ANGELA KELLY COLUMN: Olympic fencers to inspire youngsters
SCHOOLCHILDREN in Bolton and Bury are learning all the parrying and thrusts of fencing, thanks to two top Hungarian athletes.
Robert Kiss is a former Olympic fencer and master who was invited to move to the UK to improve the quality of fencing here. His wife Natalia Gyuricska is a former nationally-ranked athlete who specialised in the 400 metres and heptathlon.
The couple settled in Greater Manchester 15 years ago and live in Bury where they run the Salle Kiss Fencing Club. But they have also devised a successful programme which takes their skills into schools – not just as a way of creating more young fencers but as an excellent grounding for youngsters in many sports.
“Fencing is like ballet,” explained Natalia, “it teaches you skills that can be helpful in so many sports like fitness, balance and strength. It also boosts children’s confidence and we have seen some amazing results.”
The 10-week programme they are currently running in local schools like Clevelands Preparatory School, Bolton School and St Bede’s Primary Academy sees children enjoying hour-long after-school sessions that cost between £3 and £5 a time.
They don’t need special equipment – “just ordinary PE kit is fine,” stated Natalia – and all the items like face masks and tipped swords are provided by Robert and Natalia.
“It is a disciplined sport so children learn by repetition,” she added. But what the couple do find is that the knowledge, skills and understanding, the tactics, physical fitness and concentration all help the youngsters in their general life.
They work with children aged six to 11 in Years three to six at the enjoyable sessions. They stress not only the basic techniques involved in this ancient sport – the modern version dates back to 15th century Spain – but the etiquette of fencing and the necessary safety. “When they first come, they think they are going to be like Zorro but it’s much more than that,” said Natalia.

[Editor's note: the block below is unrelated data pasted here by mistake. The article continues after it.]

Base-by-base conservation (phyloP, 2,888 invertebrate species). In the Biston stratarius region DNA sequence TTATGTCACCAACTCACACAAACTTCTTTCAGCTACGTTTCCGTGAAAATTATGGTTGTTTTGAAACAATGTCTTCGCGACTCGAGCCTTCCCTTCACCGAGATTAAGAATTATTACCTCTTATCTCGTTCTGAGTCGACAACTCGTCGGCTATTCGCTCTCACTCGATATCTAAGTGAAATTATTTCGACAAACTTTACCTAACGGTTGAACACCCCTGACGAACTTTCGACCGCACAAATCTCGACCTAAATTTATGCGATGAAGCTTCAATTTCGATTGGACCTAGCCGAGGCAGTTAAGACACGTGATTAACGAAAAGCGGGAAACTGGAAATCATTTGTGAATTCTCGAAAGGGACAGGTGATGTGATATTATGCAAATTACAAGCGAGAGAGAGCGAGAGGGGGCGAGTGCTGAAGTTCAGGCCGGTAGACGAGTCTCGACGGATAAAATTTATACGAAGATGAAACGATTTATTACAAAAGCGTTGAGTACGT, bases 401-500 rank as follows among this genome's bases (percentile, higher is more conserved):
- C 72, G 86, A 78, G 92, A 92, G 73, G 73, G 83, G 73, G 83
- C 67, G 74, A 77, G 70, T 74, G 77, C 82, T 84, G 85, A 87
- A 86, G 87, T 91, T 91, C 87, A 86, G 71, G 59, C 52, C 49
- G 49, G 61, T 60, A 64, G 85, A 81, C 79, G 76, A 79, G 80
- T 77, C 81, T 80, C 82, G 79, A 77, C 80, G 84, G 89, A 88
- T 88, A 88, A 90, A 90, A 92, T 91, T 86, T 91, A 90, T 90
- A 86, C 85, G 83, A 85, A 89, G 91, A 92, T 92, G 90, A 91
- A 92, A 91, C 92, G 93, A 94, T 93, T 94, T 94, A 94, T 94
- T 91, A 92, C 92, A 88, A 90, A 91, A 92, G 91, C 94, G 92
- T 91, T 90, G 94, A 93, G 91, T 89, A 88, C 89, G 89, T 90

As athletes, the couple well understand the importance of learning a sport properly and repeating movements but they also know all about the dedication involved to reach the highest level. Apart from their own stories of achievement, they have two children both of whom fence. Dominic is eight and Daniel is aged 15 and one of the country’s top young fencers.
Because they long ago realised that there was no real competition available for fencers aged under 17, they started an international cadet competition which has grown every year.
They held this year’s in September at Bolton Arena where young fencers from Australia, Canada, Italy, France and all over Europe came to the town to take part. “It was a wonderful event and so good to see the young fencing talent around,” added Natalia. Now they plan to stage the popular event back in Bolton next year.
They are also working with Bolton-based fitness coach Mark Gallyer in helping with various fitness elements of fencing in schools, especially around footwork and strength. They recognise that they are not necessarily creating dozens of new young fencers - although there are free lessons available for those who want to progress at their own club.
They know that fencing skills can enhance mainstream sports from football and cricket to netball and swimming. “Fencing just teaches you so much,” said Natalia.
- To find out more about the schools’ fencing programme call 0161 797 5179 or email email@example.com